JFL uses music to help students de-stress, all majors have opportunity to perform for others
Soft classical piano with gentle crescendos and delightful tunes can make a hard night of studying a little bit easier. For the past nine years, students have had the opportunity to share their musical talents with their peers in the library.
In 2014, the Jerry Falwell Library (JFL) began “Instrumental Inspirations,” a program that allows students to play a mini concert in the library. This started after the School of Music gifted the library a grand piano. The JFL wanted to put the gift to good use and with the School of Music wanting an opportunity for students to perform, the program was born.
“It just gives students an opportunity to display their talents and bless other people with (them),” Rachel Schwedt, a research and instruction librarian participating with the program, said.
Some research also went into the creation of this program. Schwedt said that they wanted to be able to back the program with science. During this process, they found that scientific research had shown that music while studying had a positive effect on academic performance.
Sophomore Leah McLemore, a psychology major with a child life specialist concentration, had the opportunity to play two concerts this semester. She plays piano and enjoyed the creative opportunity that the hobby provides, as well as the joy it brings.
“Every time I’m playing (in the library), I always end up talking to someone who is like, ‘Oh I liked it’ and that is really sweet,” McLemore said. “It’s a good opportunity to meet different people and it is relaxing to do something else for an hour besides school.”
McLemore sought out this opportunity after years of playing piano at her church back home.
Wanting to continue playing but not yet plugged into a church, she saw the advertisement and decided to audition.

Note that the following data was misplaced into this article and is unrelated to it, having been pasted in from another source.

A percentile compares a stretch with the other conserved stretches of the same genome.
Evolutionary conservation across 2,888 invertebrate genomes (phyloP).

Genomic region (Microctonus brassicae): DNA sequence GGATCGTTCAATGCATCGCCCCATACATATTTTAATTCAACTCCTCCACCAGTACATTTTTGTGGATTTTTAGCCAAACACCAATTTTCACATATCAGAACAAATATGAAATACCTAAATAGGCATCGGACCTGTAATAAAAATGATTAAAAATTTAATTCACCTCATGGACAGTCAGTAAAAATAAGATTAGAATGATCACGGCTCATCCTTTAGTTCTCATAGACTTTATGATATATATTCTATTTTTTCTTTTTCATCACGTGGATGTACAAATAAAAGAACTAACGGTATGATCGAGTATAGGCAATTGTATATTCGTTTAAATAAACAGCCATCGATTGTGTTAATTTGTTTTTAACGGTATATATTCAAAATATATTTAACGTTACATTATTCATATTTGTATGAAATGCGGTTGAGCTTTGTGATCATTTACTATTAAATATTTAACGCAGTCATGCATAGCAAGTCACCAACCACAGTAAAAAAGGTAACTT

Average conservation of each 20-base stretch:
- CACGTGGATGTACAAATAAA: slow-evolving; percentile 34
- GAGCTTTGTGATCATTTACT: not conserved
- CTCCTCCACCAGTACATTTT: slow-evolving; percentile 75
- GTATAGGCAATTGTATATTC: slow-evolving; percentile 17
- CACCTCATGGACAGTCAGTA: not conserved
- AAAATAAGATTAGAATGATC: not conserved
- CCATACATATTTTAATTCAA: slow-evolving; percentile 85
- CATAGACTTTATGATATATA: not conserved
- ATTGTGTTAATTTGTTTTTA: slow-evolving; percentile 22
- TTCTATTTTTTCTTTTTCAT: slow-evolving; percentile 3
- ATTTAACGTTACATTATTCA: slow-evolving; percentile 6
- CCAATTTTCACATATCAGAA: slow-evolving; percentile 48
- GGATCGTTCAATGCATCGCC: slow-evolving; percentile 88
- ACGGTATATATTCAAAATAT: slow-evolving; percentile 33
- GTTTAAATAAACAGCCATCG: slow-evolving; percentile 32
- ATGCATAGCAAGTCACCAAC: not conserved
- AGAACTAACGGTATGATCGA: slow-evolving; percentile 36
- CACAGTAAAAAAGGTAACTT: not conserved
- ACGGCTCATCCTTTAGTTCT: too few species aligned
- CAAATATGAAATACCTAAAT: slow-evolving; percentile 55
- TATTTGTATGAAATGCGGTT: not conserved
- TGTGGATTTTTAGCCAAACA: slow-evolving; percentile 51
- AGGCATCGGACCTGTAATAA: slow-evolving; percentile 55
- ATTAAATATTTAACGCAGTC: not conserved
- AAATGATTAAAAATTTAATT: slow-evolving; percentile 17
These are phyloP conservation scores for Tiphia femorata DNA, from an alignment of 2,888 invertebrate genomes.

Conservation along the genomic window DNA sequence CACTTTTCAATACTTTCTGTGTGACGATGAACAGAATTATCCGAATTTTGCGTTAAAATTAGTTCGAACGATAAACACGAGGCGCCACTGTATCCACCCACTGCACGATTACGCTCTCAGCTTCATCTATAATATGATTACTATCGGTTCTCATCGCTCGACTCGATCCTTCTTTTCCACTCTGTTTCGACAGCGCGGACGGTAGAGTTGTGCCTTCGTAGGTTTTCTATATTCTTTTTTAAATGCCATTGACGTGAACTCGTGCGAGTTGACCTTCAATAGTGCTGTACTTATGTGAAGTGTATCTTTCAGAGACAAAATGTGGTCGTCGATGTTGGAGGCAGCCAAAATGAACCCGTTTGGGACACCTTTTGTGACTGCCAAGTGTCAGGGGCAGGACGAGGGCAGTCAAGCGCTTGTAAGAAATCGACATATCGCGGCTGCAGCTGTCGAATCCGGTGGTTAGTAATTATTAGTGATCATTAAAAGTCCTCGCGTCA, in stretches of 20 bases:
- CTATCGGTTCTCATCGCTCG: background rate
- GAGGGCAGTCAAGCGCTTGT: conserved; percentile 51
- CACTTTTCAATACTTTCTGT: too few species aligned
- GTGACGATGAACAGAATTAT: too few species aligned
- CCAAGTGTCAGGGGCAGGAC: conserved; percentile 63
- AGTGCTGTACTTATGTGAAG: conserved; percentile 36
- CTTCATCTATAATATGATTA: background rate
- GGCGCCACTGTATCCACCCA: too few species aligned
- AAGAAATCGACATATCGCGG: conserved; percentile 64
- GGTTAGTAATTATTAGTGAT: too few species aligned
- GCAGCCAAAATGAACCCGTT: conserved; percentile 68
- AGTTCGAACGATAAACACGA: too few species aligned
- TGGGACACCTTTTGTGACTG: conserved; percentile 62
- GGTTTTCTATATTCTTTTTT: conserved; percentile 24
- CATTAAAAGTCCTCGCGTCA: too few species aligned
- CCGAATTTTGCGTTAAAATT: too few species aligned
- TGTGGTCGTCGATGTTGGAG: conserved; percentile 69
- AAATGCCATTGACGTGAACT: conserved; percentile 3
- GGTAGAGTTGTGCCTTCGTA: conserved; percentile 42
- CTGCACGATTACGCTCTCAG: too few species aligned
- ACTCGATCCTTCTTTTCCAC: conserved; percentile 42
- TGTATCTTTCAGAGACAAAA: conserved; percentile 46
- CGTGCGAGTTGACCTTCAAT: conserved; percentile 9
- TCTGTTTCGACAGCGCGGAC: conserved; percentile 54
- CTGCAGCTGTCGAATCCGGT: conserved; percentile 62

The program is open to students in any major who have a musical talent they wish to share with others. Students get to choose their own songs of any style as long as it is background music.
The audition process requires students to submit a video of themselves playing for approval. Once approved, students can be put on the schedule to perform.
“Just audition,” McLemore said, after being asked what advice she would give to those who are interested. “It’s super fun and it’s very low commitment. You don’t have to play that often and you only play for an hour.”
Out of respect for students who are studying, the instrument guidelines have changed over time. Performance must not contain brass or require either speakers or a microphone. Most musicians play either the piano or string instruments.
“Playing in the library creates a relaxing atmosphere for study and offers students an opportunity to display their giftings,” Schwedt said.
The creation of this program was not only for those who play music to participate, but also an opportunity for anyone who loves to enjoy live music. Students can learn when an upcoming session will take place through advertisements on the library screens and posters throughout the library.
Norman is a feature reporter for the Liberty Champion